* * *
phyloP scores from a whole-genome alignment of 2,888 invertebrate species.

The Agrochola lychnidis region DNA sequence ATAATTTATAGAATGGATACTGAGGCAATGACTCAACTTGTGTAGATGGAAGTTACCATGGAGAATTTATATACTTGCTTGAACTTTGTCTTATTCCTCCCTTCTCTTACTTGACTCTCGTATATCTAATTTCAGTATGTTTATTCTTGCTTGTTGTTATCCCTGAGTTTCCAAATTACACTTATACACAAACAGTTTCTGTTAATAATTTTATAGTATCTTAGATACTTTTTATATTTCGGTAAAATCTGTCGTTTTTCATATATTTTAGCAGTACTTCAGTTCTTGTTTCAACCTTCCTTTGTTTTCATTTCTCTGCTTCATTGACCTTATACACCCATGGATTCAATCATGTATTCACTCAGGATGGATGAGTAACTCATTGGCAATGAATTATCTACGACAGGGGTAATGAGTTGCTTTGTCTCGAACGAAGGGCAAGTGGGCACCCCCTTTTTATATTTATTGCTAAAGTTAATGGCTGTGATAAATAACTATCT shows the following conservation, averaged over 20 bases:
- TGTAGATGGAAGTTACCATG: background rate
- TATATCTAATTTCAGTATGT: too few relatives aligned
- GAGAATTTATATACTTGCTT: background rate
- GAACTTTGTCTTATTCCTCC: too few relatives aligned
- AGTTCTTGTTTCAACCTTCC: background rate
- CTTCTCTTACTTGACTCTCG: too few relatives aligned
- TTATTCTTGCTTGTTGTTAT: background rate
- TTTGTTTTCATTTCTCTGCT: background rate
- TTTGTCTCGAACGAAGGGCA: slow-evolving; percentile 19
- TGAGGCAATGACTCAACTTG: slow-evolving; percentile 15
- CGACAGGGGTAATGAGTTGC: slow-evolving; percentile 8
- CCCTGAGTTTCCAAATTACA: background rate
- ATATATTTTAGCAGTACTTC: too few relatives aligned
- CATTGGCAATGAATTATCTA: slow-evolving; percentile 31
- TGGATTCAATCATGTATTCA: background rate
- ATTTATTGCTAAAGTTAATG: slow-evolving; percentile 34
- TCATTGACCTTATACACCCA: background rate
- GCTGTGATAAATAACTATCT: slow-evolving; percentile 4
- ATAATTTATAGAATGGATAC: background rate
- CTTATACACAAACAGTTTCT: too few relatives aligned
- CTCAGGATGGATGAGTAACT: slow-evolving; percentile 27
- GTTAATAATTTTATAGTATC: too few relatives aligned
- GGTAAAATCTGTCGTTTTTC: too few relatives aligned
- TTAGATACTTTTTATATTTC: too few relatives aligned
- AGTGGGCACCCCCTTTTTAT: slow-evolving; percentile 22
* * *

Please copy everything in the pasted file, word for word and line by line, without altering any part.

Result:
phyloP scores from a whole-genome alignment of 2,888 invertebrate species.

The Agrochola lychnidis region DNA sequence ATAATTTATAGAATGGATACTGAGGCAATGACTCAACTTGTGTAGATGGAAGTTACCATGGAGAATTTATATACTTGCTTGAACTTTGTCTTATTCCTCCCTTCTCTTACTTGACTCTCGTATATCTAATTTCAGTATGTTTATTCTTGCTTGTTGTTATCCCTGAGTTTCCAAATTACACTTATACACAAACAGTTTCTGTTAATAATTTTATAGTATCTTAGATACTTTTTATATTTCGGTAAAATCTGTCGTTTTTCATATATTTTAGCAGTACTTCAGTTCTTGTTTCAACCTTCCTTTGTTTTCATTTCTCTGCTTCATTGACCTTATACACCCATGGATTCAATCATGTATTCACTCAGGATGGATGAGTAACTCATTGGCAATGAATTATCTACGACAGGGGTAATGAGTTGCTTTGTCTCGAACGAAGGGCAAGTGGGCACCCCCTTTTTATATTTATTGCTAAAGTTAATGGCTGTGATAAATAACTATCT shows the following conservation, averaged over 20 bases:
- TGTAGATGGAAGTTACCATG: background rate
- TATATCTAATTTCAGTATGT: too few relatives aligned
- GAGAATTTATATACTTGCTT: background rate
- GAACTTTGTCTTATTCCTCC: too few relatives aligned
- AGTTCTTGTTTCAACCTTCC: background rate
- CTTCTCTTACTTGACTCTCG: too few relatives aligned
- TTATTCTTGCTTGTTGTTAT: background rate
- TTTGTTTTCATTTCTCTGCT: background rate
- TTTGTCTCGAACGAAGGGCA: slow-evolving; percentile 19
- TGAGGCAATGACTCAACTTG: slow-evolving; percentile 15
- CGACAGGGGTAATGAGTTGC: slow-evolving; percentile 8
- CCCTGAGTTTCCAAATTACA: background rate
- ATATATTTTAGCAGTACTTC: too few relatives aligned
- CATTGGCAATGAATTATCTA: slow-evolving; percentile 31
- TGGATTCAATCATGTATTCA: background rate
- ATTTATTGCTAAAGTTAATG: slow-evolving; percentile 34
- TCATTGACCTTATACACCCA: background rate
- GCTGTGATAAATAACTATCT: slow-evolving; percentile 4
- ATAATTTATAGAATGGATAC: background rate
- CTTATACACAAACAGTTTCT: too few relatives aligned
- CTCAGGATGGATGAGTAACT: slow-evolving; percentile 27
- GTTAATAATTTTATAGTATC: too few relatives aligned
- GGTAAAATCTGTCGTTTTTC: too few relatives aligned
- TTAGATACTTTTTATATTTC: too few relatives aligned
- AGTGGGCACCCCCTTTTTAT: slow-evolving; percentile 22